Fair Trade Programs Update: January 2019

ProgramsCulinary Program Whisks in Fair Trade Products

On November 28, 2018, the Technical Vocational (Tec-Voc) School in Winnipeg became a Fair Trade School. In the lead-up to its designation, the school started including fair trade throughout its curriculum.

For instance, Tec-Voc’s culinary stream, led by teacher Livia Gloux, is sourcing fair trade coconut and cocoa, and is looking into certified bananas and spices. Meanwhile, the business stream is running a school store where students can buy fair trade coffee and chocolate. The school has also partnered with Assiniboine Credit Union to teach students accounting and support them as they find work locally once they graduate.

“We are honoured to be recognized as a Fair Trade School,” said Kathleen Mira, lead teacher for Tec-Voc’s fair trade initiatives. “Our school motto is ‘Think Green! Act Gold! Be a Hornet!’ This motto emphasizes the importance of environmental considerations and of being a good and supportive global citizen. Being a part of the fair trade initiative is in keeping with this mantra, as we want to promote fairness and a quality of life for all.”

All across Canada, students and teachers at Fair Trade Schools are finding creative ways to incorporate fair trade principles and products into courses and more. Tec-Voc is a fantastic example, one of many.

Author: Sarah Heim is national programs manager at the CFTN.


Ambassador Program: Turning Passion to Knowledge

When Nikki Mertens first heard of the Fair Trade Ambassador program at Simon Fraser University (SFU), she was studying sustainable business. Feeling like she knew about environmental sustainability but lacked knowledge on the social sustainability side, Mertens signed up to be trained as a fair trade advocate on campus.

In 2017, Mertens was selected to go to Ecuador as part of the CFTN’s Origin Trips program, fulfilling SFU’s annual commitment to send two students to meet with farmers and co-operative members in the Global South.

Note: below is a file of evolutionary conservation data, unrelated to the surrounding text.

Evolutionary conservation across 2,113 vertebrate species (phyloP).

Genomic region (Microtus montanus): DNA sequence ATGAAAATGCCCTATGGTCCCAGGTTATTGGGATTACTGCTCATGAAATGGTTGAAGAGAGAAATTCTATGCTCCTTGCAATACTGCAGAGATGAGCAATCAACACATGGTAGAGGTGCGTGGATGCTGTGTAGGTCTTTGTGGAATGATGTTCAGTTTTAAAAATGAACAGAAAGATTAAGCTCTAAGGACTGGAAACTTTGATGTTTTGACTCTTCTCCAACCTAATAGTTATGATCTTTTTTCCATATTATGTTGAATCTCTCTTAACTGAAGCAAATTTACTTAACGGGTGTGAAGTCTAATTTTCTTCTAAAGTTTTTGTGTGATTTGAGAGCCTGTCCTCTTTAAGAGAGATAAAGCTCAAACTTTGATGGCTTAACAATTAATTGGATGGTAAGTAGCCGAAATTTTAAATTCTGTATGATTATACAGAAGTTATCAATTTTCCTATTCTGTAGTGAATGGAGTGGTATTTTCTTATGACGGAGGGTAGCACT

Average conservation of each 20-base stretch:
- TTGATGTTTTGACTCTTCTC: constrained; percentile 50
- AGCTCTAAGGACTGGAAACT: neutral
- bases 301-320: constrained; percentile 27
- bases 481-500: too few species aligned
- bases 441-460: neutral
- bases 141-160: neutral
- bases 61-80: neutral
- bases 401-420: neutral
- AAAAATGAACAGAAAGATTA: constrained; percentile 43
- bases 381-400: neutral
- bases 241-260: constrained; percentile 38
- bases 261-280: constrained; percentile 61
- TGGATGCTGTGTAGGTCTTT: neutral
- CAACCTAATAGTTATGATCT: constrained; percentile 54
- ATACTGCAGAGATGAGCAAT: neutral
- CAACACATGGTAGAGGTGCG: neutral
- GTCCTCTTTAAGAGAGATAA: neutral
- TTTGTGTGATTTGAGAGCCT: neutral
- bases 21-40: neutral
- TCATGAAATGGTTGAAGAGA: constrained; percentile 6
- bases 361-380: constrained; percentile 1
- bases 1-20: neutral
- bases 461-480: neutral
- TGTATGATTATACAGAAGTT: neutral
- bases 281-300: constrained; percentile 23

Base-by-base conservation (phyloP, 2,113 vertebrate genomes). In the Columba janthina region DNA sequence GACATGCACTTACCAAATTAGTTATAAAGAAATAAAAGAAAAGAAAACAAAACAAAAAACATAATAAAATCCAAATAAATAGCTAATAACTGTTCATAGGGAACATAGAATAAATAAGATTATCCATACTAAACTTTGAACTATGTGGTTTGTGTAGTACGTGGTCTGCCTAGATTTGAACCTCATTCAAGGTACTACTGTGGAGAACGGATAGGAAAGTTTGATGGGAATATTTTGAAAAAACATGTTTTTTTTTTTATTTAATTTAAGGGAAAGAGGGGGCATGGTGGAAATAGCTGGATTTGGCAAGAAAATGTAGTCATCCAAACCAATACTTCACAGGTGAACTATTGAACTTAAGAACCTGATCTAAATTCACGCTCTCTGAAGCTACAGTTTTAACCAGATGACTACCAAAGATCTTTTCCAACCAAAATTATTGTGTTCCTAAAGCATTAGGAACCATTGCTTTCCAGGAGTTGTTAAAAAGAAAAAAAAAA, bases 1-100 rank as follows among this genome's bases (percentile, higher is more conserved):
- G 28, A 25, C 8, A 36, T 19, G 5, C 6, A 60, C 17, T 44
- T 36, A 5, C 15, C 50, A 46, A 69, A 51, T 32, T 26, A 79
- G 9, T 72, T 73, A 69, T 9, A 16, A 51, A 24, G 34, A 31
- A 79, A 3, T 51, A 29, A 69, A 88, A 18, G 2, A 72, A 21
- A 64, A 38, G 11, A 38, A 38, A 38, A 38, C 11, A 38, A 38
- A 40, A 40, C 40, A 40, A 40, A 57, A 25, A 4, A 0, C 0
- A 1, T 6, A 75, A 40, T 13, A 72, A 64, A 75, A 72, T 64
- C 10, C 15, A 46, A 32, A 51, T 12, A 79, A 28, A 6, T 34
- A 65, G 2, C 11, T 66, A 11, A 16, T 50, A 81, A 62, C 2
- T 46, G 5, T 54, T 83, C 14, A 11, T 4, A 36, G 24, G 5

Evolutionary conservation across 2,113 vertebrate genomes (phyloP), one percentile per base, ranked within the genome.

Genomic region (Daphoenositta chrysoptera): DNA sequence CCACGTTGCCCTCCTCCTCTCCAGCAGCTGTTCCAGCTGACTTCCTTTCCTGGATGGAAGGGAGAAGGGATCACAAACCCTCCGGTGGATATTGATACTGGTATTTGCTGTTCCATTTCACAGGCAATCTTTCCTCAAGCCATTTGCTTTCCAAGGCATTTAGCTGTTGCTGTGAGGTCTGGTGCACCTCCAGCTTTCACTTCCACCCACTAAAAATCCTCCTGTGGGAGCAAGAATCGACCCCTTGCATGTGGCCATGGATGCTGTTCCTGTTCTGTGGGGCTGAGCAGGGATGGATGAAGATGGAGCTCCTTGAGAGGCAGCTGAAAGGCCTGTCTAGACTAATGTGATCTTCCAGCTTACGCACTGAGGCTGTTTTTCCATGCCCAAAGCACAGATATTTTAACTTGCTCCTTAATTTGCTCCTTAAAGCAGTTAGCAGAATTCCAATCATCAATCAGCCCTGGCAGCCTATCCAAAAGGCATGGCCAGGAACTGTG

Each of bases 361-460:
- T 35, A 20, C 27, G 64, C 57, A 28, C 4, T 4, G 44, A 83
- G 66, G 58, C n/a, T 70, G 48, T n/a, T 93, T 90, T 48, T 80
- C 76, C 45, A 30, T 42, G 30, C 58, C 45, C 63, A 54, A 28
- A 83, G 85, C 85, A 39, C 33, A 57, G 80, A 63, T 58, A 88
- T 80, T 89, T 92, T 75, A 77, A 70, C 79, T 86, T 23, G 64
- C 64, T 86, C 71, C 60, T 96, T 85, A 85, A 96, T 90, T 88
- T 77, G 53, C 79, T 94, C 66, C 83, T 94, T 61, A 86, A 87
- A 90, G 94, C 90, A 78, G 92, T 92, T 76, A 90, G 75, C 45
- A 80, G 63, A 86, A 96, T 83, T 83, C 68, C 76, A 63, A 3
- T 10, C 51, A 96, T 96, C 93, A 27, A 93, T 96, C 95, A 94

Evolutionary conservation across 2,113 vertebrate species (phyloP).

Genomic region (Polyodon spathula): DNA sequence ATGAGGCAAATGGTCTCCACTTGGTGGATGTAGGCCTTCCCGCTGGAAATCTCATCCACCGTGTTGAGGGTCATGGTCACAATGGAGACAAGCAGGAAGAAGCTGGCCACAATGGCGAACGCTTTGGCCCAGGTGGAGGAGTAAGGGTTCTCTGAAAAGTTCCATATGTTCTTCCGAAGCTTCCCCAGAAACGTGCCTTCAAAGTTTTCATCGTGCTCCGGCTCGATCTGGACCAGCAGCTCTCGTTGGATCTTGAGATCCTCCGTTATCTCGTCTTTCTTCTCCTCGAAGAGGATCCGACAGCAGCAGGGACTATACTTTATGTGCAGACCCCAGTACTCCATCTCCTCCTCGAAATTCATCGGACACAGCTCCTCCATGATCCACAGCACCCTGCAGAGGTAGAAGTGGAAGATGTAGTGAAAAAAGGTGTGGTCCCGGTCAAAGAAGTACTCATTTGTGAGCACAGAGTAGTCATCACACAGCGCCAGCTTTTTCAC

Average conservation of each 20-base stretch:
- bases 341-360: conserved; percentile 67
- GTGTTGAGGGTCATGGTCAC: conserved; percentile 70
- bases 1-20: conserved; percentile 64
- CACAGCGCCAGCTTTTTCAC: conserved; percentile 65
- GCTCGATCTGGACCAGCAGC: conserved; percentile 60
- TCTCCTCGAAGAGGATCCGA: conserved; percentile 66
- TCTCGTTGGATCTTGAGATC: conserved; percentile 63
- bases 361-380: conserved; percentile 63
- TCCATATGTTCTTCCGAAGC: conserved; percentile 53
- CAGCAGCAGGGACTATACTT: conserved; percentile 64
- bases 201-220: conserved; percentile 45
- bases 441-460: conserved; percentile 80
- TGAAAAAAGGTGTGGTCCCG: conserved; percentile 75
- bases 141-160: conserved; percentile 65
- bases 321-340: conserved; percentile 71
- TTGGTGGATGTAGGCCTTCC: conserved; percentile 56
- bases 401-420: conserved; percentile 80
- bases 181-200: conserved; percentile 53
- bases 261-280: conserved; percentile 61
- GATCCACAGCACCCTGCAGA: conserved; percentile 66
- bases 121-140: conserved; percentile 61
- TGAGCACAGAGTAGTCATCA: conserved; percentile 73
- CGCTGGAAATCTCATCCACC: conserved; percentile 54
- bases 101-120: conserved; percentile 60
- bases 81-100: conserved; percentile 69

Inspired by her time in Ecuador, Mertens has been actively promoting fair trade on campus ever since. During the 2018 Fair Trade Campus Week, she led the Fair Trade Bake Sale, raising funds to enable more students to join Origin Trips in the future.

“I believe universities have the purchasing power to lead the way in advocating for ethical products,” Mertens said, “I want to help change the way the next generation of citizens consumes.”

Thanks to local champions like Mertens, the Fair Trade Campus and Ambassador programs continue to grow, and more Canadians are hearing about fair trade and buying certified products.

Author: Sarah Heim is national programs manager at the CFTN.


Volunteers: The Core of Fair Trade Town Groups

At the centre of every Fair Trade Town program is a team of committed volunteers working to raise community awareness and increase political and business support for the procurement of fair products. A major challenge for these groups is recruiting and retaining volunteers after a town is designated.

To engage volunteers, the new leadership team at Fair Trade Toronto aims to make meetings fun and informative. During its monthly two-hour meetings, Fair Trade Toronto usually spends the first hour learning about a topic, such as living incomes, and the second hour planning events.

Fair Trade Toronto has also found success dividing volunteers into teams based on each person’s skills and interests. The organization currently has three committees: compliance, education, and events.

Since most volunteers want to stay active and informed, the team at Fair Trade Toronto runs a website with educational materials and handy links, such as cftn.ca and fairtrade.ca

Moreover, Fair Trade Toronto encourages its volunteers to reach out to schools and teachers, and look for opportunities to speak about fair trade. It’s a great way to spread the word, promote the organization, and connect with future volunteers.

Author: Sarah Heim is national programs manager at the CFTN.


Quebec Update

by Fouzia Bazid

In Quebec, there are currently eight Fair Trade Towns, eight Fair Trade Campuses, nine Fair Trade Schools, 24 Fair Trade Workplaces, and two Fair Trade Faith Groups—and the province also held 29 Fair Trade Events in 2018. These grassroots programs have worked with organizations such as Association québécoise du commerce équitable, Carrefour de solidarité internationale, and Oxfam-Québec to raise awareness about fair trade and encourage people to engage with trade justice.

In addition to working with established fair trade programs, these organizations are guiding the dozen campuses and several cities, including Montreal and Quebec City, that are on the road to designation, and will continue to advise them as they complete the process.

Across the province, designations of Fair Trade Workplaces and Fair Trade Events are on the rise, and applicants are no longer limited to the offices and functions of fair trade partner organizations. Rather, recent designations have come from a variety of sectors: For example, the Montreal airport, a law firm, and a marketing firm have all obtained Fair Trade Workplace designations in 2018.

Author: Fouzia Bazid is a project manager at Association québécoise du commerce équitable.


Originally published in Fair Trade Magazine - Winter/Spring 2019 Edition